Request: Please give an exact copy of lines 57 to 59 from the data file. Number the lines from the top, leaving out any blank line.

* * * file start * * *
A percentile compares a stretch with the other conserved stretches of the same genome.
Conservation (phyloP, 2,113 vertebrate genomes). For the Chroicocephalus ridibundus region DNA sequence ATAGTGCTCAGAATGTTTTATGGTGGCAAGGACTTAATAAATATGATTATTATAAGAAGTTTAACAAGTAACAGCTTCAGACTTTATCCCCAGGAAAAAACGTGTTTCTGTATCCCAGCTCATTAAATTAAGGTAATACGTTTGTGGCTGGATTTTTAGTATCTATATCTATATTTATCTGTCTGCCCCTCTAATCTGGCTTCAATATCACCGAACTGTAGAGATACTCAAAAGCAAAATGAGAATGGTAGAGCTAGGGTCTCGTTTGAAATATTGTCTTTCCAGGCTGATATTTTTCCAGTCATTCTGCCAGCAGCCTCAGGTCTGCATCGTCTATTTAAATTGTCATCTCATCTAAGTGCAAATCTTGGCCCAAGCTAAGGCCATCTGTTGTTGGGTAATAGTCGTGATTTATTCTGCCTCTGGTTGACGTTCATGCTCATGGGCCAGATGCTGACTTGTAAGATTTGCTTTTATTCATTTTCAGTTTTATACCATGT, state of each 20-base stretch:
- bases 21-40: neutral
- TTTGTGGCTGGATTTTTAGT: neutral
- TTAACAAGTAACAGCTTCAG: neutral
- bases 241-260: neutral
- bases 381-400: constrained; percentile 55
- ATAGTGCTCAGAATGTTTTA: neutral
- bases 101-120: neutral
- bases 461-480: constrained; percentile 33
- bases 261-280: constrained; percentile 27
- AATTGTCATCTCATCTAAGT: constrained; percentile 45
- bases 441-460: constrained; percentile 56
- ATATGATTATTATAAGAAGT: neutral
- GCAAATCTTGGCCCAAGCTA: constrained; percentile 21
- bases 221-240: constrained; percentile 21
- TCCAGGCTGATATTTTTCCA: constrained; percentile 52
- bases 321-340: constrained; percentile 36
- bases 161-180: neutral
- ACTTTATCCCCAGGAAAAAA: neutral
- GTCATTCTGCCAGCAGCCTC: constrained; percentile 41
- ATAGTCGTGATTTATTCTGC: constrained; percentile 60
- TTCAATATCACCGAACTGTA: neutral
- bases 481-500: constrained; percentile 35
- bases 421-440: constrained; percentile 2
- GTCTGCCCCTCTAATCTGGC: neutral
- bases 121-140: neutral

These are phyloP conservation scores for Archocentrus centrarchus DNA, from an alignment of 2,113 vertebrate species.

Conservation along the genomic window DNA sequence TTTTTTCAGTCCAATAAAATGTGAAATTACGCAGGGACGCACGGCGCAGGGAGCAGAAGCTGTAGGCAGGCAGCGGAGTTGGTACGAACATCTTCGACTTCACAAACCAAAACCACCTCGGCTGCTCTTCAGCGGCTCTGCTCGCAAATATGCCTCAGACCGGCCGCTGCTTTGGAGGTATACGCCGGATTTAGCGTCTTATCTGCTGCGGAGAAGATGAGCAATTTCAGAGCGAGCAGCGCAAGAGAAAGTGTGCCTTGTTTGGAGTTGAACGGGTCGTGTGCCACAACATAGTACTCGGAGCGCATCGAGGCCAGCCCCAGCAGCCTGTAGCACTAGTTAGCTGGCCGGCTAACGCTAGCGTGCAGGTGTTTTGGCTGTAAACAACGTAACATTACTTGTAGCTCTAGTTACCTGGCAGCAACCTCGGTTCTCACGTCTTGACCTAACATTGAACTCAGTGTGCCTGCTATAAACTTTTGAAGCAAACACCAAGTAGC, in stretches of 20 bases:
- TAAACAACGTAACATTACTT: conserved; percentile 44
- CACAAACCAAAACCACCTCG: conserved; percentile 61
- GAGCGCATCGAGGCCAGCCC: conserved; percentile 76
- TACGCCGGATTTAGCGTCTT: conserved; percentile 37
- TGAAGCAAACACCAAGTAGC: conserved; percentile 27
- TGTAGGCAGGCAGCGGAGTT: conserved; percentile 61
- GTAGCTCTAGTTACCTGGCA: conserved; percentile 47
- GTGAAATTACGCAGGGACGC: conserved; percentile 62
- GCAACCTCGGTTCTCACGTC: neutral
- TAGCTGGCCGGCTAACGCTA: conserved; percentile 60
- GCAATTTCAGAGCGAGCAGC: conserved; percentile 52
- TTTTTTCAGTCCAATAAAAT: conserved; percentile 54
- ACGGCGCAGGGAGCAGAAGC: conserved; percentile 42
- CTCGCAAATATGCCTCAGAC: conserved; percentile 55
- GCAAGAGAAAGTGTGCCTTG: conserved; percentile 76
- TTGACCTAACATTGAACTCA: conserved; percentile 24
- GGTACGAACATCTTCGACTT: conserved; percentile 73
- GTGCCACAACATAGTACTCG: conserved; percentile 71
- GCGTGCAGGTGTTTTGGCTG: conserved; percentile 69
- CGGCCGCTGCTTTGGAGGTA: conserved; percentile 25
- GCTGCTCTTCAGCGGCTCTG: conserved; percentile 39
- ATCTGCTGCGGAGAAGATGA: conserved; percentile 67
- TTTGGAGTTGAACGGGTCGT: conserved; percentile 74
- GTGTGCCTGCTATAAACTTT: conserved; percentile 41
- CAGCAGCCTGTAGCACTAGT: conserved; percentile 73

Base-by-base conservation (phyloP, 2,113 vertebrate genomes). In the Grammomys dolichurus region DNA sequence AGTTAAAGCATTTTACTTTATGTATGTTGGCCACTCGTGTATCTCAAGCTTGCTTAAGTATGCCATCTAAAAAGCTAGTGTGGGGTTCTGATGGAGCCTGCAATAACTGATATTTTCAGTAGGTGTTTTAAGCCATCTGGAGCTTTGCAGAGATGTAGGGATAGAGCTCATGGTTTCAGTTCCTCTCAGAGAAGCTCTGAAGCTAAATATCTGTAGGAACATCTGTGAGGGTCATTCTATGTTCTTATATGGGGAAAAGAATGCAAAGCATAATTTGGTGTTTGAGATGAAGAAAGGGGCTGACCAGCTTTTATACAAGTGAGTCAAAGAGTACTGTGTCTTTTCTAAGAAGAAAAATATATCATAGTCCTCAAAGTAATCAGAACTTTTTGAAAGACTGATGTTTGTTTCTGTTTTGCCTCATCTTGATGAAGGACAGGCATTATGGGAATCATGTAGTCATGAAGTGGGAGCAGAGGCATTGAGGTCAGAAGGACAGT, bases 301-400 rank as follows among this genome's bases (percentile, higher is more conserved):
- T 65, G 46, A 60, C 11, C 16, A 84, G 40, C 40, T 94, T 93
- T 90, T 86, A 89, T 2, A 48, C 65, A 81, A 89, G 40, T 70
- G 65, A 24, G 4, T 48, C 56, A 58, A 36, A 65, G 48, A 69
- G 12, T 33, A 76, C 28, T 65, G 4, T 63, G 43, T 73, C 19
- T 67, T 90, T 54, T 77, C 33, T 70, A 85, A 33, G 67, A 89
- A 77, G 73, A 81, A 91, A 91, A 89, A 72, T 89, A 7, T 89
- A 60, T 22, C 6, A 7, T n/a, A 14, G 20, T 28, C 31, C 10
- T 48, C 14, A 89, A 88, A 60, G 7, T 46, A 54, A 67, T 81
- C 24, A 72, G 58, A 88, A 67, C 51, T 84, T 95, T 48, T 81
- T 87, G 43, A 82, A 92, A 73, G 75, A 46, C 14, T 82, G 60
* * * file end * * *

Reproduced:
- T 90, T 86, A 89, T 2, A 48, C 65, A 81, A 89, G 40, T 70
- G 65, A 24, G 4, T 48, C 56, A 58, A 36, A 65, G 48, A 69
- G 12, T 33, A 76, C 28, T 65, G 4, T 63, G 43, T 73, C 19